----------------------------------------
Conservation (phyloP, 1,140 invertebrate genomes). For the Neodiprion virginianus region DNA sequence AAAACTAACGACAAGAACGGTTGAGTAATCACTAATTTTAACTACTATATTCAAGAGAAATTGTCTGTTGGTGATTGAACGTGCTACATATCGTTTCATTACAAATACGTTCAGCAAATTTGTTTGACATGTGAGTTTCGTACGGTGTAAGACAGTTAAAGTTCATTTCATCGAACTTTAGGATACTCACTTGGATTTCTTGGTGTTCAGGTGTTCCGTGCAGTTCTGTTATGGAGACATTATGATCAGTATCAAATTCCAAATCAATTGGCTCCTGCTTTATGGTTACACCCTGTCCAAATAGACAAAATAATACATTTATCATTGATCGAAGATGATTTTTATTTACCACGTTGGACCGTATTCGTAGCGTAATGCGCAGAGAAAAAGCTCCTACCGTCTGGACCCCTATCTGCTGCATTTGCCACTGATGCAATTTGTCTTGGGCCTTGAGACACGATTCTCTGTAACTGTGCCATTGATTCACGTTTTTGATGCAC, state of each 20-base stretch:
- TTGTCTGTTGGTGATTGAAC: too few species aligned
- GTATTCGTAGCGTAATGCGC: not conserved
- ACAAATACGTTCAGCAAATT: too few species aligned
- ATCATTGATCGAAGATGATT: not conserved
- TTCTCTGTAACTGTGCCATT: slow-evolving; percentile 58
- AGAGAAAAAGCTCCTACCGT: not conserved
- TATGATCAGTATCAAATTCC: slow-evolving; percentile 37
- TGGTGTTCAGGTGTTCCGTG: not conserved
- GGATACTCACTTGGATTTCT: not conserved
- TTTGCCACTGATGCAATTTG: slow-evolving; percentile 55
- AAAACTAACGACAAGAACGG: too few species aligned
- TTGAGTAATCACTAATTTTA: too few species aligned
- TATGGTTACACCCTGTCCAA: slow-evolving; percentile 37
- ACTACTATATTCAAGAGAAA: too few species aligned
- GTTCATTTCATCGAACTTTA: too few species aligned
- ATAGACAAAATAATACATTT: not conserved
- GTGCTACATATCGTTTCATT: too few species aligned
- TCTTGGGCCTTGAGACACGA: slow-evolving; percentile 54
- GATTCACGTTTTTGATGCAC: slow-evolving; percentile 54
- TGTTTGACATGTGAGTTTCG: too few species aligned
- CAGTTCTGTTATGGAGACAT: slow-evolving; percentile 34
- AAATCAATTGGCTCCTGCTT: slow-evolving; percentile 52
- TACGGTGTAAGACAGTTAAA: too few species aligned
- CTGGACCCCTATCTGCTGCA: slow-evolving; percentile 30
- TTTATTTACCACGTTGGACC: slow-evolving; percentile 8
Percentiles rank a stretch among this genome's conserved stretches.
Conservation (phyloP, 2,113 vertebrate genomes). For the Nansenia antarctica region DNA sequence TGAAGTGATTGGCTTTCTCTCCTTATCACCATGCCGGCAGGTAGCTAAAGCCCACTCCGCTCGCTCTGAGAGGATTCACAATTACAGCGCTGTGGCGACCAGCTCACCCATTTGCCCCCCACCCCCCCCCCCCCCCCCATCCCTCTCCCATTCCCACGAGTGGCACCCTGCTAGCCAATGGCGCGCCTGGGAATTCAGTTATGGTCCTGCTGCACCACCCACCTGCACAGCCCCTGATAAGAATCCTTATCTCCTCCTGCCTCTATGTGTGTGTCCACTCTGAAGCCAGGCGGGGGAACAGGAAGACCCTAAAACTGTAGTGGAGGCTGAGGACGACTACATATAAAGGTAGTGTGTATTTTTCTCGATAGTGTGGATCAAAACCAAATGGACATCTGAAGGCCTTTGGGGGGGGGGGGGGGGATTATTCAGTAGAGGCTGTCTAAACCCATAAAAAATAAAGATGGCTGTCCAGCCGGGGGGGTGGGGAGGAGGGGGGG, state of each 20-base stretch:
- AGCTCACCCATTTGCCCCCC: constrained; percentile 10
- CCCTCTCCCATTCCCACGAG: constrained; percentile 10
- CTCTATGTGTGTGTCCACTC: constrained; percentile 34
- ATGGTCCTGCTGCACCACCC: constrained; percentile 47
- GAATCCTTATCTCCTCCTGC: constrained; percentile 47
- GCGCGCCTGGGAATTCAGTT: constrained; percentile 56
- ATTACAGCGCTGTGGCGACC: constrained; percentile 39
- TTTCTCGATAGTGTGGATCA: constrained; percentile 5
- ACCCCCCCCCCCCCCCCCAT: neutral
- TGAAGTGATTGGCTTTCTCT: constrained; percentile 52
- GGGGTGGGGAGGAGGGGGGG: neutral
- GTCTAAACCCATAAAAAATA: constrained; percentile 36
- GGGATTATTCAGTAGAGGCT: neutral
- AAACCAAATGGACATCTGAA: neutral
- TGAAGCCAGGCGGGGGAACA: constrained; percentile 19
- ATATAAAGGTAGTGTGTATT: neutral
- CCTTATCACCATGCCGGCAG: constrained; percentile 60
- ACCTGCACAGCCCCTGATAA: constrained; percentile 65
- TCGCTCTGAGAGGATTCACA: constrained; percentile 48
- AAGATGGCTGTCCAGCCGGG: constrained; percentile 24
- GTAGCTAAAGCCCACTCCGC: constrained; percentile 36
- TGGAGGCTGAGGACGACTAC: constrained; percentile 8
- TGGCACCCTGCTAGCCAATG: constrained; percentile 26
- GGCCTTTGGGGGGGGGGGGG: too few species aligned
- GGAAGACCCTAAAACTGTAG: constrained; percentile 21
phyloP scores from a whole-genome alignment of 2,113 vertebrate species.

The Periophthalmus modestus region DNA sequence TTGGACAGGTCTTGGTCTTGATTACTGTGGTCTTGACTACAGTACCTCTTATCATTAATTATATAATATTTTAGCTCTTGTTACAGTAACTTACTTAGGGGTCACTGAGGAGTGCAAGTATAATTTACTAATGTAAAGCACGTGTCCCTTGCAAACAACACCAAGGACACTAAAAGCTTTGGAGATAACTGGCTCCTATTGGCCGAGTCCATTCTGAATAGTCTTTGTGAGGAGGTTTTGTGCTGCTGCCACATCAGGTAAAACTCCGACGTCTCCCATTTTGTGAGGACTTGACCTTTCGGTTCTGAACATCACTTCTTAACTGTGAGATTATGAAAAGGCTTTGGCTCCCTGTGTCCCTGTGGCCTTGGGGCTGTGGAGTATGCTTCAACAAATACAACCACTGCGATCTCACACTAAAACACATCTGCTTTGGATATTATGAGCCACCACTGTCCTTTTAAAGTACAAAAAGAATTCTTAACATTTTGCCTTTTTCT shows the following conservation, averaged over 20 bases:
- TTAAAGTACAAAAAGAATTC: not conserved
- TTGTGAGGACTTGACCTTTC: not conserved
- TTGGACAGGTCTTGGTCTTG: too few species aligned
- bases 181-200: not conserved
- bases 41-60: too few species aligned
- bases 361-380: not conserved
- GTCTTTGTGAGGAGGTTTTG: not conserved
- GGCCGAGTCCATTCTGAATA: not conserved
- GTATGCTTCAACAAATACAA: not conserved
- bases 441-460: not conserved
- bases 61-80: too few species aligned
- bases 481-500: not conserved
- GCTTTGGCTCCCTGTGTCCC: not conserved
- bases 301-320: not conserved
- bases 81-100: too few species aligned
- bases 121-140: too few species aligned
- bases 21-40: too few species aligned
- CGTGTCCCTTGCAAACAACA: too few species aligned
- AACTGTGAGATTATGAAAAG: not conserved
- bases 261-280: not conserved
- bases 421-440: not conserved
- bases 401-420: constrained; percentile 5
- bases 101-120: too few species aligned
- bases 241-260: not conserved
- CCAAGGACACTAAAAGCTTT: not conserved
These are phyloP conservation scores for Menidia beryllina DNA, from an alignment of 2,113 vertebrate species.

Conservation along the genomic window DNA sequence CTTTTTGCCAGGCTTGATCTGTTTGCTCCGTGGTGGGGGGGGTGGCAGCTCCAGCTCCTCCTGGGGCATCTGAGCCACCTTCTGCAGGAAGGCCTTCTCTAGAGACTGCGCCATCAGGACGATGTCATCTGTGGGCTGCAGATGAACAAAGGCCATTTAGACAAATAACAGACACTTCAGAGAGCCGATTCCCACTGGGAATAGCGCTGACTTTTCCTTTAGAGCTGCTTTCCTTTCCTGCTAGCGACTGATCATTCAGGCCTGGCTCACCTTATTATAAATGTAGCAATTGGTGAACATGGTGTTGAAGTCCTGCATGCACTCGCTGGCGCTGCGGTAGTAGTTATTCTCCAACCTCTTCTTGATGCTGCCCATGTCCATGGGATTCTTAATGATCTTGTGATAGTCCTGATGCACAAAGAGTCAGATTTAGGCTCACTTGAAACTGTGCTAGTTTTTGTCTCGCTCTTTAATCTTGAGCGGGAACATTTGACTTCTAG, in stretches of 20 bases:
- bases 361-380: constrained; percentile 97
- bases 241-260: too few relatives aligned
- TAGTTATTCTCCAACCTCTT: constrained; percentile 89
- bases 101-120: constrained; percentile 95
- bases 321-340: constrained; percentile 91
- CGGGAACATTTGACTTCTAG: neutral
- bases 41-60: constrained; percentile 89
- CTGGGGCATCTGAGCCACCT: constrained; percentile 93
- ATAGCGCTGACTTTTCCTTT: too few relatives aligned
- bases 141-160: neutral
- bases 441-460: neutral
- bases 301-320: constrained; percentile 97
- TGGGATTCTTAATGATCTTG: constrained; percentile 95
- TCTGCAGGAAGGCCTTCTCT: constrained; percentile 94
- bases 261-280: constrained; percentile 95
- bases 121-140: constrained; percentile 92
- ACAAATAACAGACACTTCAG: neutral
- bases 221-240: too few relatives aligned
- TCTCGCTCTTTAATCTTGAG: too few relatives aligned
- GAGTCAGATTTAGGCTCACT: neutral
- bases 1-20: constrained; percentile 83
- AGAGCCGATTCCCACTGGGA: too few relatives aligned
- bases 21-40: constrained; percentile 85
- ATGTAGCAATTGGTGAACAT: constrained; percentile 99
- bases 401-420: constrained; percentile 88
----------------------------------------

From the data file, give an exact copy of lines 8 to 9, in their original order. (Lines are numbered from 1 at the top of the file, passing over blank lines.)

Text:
- TATGATCAGTATCAAATTCC: slow-evolving; percentile 37
- TGGTGTTCAGGTGTTCCGTG: not conserved